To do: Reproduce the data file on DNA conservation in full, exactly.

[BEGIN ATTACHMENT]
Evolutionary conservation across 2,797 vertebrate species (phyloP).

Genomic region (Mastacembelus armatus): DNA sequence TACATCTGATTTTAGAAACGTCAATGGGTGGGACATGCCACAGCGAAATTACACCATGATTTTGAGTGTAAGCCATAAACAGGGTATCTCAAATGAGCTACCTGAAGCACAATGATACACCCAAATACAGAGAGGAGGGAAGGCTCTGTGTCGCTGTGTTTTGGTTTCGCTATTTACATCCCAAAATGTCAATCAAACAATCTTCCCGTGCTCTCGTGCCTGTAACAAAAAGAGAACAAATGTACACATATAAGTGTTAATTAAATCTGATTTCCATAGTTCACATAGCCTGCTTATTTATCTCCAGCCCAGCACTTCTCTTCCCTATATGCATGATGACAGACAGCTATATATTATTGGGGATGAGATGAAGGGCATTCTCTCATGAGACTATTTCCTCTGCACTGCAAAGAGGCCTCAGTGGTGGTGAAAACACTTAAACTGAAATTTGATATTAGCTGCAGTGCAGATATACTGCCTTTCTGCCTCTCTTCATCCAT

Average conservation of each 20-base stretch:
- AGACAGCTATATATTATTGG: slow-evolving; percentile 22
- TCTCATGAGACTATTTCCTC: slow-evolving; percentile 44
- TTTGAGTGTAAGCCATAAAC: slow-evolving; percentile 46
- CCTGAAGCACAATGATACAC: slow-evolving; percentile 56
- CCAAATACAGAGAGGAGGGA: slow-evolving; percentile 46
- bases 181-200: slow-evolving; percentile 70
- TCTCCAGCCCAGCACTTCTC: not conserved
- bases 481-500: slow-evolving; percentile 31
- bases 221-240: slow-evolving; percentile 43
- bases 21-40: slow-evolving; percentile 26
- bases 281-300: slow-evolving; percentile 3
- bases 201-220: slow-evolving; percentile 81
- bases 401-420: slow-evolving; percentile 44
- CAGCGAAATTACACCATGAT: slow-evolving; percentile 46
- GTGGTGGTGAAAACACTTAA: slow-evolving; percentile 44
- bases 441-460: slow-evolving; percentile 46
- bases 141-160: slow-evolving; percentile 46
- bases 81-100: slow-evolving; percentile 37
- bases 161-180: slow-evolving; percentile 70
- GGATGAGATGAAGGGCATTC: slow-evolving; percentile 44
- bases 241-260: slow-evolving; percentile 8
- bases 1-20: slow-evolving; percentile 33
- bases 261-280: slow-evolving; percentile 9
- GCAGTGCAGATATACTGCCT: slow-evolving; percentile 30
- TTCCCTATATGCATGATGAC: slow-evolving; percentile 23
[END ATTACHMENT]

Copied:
Evolutionary conservation across 2,797 vertebrate species (phyloP).

Genomic region (Mastacembelus armatus): DNA sequence TACATCTGATTTTAGAAACGTCAATGGGTGGGACATGCCACAGCGAAATTACACCATGATTTTGAGTGTAAGCCATAAACAGGGTATCTCAAATGAGCTACCTGAAGCACAATGATACACCCAAATACAGAGAGGAGGGAAGGCTCTGTGTCGCTGTGTTTTGGTTTCGCTATTTACATCCCAAAATGTCAATCAAACAATCTTCCCGTGCTCTCGTGCCTGTAACAAAAAGAGAACAAATGTACACATATAAGTGTTAATTAAATCTGATTTCCATAGTTCACATAGCCTGCTTATTTATCTCCAGCCCAGCACTTCTCTTCCCTATATGCATGATGACAGACAGCTATATATTATTGGGGATGAGATGAAGGGCATTCTCTCATGAGACTATTTCCTCTGCACTGCAAAGAGGCCTCAGTGGTGGTGAAAACACTTAAACTGAAATTTGATATTAGCTGCAGTGCAGATATACTGCCTTTCTGCCTCTCTTCATCCAT

Average conservation of each 20-base stretch:
- AGACAGCTATATATTATTGG: slow-evolving; percentile 22
- TCTCATGAGACTATTTCCTC: slow-evolving; percentile 44
- TTTGAGTGTAAGCCATAAAC: slow-evolving; percentile 46
- CCTGAAGCACAATGATACAC: slow-evolving; percentile 56
- CCAAATACAGAGAGGAGGGA: slow-evolving; percentile 46
- bases 181-200: slow-evolving; percentile 70
- TCTCCAGCCCAGCACTTCTC: not conserved
- bases 481-500: slow-evolving; percentile 31
- bases 221-240: slow-evolving; percentile 43
- bases 21-40: slow-evolving; percentile 26
- bases 281-300: slow-evolving; percentile 3
- bases 201-220: slow-evolving; percentile 81
- bases 401-420: slow-evolving; percentile 44
- CAGCGAAATTACACCATGAT: slow-evolving; percentile 46
- GTGGTGGTGAAAACACTTAA: slow-evolving; percentile 44
- bases 441-460: slow-evolving; percentile 46
- bases 141-160: slow-evolving; percentile 46
- bases 81-100: slow-evolving; percentile 37
- bases 161-180: slow-evolving; percentile 70
- GGATGAGATGAAGGGCATTC: slow-evolving; percentile 44
- bases 241-260: slow-evolving; percentile 8
- bases 1-20: slow-evolving; percentile 33
- bases 261-280: slow-evolving; percentile 9
- GCAGTGCAGATATACTGCCT: slow-evolving; percentile 30
- TTCCCTATATGCATGATGAC: slow-evolving; percentile 23